I don't have a mirror on my mountain bike, because they aren't typically needed. If a bike is behind me on the trail, either I hear it way before it gets to me, or it's irrelevant because there's no place to pass anyway. The only time I missed my mirror was the short half-mile on the road between our subdivision and the entrance to the park. You'd be surprised how many times I looked where my mirror would have been if I had been on my road bike. And in just half a mile! I had to turn right onto a BUSY state highway and then an immediate left into the park entrance, and I kind of freaked out about not having a mirror. So I pulled into a driveway on the right and waited until traffic was clear in both directions.
(I apologize for these shots. Hubby wasn't home, so the best I could do was set the timer on my camera and then try to guess where I should stand in the 10-second interval I had before the shutter snapped.)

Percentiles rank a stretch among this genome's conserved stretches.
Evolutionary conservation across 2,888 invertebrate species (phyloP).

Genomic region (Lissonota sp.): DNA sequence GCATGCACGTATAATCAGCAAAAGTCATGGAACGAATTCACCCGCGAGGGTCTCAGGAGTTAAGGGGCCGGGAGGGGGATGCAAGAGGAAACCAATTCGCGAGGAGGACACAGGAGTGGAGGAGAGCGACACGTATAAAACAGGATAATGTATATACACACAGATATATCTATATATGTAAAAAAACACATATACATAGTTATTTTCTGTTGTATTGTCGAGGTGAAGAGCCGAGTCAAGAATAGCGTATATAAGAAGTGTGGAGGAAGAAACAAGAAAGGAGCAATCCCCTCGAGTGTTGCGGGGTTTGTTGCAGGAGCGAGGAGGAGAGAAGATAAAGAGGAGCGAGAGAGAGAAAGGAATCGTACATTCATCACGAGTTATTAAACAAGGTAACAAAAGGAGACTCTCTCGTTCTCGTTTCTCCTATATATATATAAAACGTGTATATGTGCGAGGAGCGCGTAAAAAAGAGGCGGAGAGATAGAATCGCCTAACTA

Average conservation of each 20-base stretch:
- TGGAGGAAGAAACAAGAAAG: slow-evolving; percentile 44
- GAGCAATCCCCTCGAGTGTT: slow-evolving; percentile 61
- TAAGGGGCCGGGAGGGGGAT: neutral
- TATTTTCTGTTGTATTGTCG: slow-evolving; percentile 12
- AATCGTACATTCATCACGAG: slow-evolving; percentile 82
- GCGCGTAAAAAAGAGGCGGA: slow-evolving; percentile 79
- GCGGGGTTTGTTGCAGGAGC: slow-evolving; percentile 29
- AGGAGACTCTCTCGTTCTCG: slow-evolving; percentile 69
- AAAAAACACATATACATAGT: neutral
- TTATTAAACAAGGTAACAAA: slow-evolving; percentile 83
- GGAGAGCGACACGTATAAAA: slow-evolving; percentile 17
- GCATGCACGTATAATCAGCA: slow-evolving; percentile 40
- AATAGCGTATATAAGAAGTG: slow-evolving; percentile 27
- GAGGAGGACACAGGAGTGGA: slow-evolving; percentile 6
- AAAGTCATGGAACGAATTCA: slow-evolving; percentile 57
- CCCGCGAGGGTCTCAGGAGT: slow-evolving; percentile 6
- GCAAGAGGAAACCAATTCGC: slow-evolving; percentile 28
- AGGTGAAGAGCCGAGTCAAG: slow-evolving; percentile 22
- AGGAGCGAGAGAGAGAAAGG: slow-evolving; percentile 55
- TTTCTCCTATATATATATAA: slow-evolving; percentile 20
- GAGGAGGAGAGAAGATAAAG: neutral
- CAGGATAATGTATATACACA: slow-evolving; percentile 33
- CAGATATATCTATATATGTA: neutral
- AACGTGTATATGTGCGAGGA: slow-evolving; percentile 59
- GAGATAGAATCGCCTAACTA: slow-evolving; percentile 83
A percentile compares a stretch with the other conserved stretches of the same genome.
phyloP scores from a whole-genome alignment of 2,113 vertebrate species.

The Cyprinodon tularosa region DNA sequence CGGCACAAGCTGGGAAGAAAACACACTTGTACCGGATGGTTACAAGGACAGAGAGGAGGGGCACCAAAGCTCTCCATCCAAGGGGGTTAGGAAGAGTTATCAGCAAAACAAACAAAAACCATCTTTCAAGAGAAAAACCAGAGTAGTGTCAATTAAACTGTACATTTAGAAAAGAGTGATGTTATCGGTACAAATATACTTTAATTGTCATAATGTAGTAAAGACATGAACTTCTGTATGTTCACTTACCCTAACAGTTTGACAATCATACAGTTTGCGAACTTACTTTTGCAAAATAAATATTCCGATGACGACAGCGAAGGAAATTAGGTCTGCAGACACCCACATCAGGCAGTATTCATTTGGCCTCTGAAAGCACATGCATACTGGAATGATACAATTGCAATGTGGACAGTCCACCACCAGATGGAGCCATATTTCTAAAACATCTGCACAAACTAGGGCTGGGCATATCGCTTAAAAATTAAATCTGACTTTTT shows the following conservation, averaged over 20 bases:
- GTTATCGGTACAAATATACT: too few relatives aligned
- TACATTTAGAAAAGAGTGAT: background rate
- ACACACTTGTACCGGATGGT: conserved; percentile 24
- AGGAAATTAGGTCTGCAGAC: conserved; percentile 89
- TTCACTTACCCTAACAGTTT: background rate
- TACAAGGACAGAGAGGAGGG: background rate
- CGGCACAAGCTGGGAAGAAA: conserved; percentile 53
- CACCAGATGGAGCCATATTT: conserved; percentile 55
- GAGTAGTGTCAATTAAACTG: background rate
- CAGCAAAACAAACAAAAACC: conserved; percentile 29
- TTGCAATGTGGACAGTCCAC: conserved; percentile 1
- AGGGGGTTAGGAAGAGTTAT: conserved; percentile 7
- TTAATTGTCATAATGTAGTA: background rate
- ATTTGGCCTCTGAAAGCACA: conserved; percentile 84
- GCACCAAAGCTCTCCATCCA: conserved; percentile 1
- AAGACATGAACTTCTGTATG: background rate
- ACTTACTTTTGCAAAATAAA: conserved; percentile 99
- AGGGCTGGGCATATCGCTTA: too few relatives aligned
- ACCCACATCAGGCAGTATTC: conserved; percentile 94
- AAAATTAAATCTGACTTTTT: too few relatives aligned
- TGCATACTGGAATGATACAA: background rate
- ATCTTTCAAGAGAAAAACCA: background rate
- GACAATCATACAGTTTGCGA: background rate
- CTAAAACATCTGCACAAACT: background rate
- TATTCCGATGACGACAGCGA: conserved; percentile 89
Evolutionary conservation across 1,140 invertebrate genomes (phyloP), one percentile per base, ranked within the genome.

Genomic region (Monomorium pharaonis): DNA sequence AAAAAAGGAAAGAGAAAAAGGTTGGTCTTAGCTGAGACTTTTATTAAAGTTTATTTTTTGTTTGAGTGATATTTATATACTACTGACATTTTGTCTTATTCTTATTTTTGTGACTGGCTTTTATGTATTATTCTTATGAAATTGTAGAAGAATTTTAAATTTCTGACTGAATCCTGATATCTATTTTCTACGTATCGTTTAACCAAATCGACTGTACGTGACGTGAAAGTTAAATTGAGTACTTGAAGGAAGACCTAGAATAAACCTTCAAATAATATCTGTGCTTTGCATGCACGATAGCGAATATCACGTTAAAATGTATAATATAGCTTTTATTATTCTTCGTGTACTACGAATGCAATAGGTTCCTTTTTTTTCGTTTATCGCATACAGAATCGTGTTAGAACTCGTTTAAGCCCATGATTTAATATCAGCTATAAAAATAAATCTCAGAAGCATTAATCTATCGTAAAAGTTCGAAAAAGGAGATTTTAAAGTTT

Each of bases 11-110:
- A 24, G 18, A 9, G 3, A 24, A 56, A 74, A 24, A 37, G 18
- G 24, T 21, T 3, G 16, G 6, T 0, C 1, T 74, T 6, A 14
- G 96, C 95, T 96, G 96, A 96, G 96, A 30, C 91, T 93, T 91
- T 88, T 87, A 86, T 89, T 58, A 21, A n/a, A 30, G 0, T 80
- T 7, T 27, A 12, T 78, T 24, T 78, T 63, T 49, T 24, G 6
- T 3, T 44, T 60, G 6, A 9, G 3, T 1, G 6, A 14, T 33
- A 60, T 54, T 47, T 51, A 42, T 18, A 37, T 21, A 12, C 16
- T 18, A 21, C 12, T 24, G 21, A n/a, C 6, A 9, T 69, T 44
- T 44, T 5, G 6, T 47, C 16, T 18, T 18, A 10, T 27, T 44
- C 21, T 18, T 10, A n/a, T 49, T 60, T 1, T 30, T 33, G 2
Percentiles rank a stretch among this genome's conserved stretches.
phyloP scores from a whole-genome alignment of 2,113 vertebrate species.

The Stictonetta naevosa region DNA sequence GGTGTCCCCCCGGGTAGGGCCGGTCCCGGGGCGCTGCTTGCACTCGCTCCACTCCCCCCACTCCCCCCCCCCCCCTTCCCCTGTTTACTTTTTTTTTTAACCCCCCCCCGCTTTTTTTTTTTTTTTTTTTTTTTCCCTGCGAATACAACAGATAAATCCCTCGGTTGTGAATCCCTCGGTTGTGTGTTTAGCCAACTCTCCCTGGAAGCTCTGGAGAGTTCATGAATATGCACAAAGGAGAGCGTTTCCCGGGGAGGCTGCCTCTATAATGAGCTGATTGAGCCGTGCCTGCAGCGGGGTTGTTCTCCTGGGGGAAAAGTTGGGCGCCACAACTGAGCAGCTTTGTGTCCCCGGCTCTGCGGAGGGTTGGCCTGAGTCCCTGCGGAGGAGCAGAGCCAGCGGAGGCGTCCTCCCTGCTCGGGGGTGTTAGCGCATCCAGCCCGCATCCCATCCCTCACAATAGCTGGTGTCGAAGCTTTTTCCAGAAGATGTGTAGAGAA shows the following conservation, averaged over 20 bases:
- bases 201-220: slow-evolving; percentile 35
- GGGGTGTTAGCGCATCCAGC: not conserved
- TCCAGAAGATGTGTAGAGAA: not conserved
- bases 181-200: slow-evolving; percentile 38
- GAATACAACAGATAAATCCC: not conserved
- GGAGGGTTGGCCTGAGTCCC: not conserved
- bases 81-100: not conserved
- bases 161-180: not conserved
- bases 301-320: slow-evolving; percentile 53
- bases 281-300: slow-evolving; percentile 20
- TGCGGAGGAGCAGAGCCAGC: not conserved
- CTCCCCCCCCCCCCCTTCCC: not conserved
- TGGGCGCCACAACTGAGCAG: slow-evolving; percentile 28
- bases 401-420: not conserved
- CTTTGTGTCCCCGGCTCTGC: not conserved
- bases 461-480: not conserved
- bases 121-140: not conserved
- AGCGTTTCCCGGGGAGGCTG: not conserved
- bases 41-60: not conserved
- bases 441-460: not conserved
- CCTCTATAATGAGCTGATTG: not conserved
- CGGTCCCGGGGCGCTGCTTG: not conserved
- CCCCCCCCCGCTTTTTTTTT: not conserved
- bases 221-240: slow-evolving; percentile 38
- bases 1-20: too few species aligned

I COULD wear the same clothing on my mountain bike that I do on my road bike, but I wore shorts and shirt that were slightly different. I wanted to try out my cool new "canyon" shorts, which are two pieces. The inner piece resembles traditional spandex cycling shorts, with a padded chamois. The outer shell is more like running shorts, complete with POCKETS. I was excited to have pockets on my shorts today. It's the little things that make me happy.
I also chose to wear a t-shirt, albeit a technical or "wicking" t-shirt that I got on a bike ride. We usually wear cycling jerseys that not only wick moisture but also cut down on drag, but I didn't think a jersey was necessary on the trails. Speed isn't really the issue, and if something slowed me down, it wasn't going to be a shirt.
I almost left the gloves off, but I'm glad I put them on at the last minute. They not only pad the hands, they are also helpful for wiping sweat and keeping the hands dry so they don't slip off the handlebars.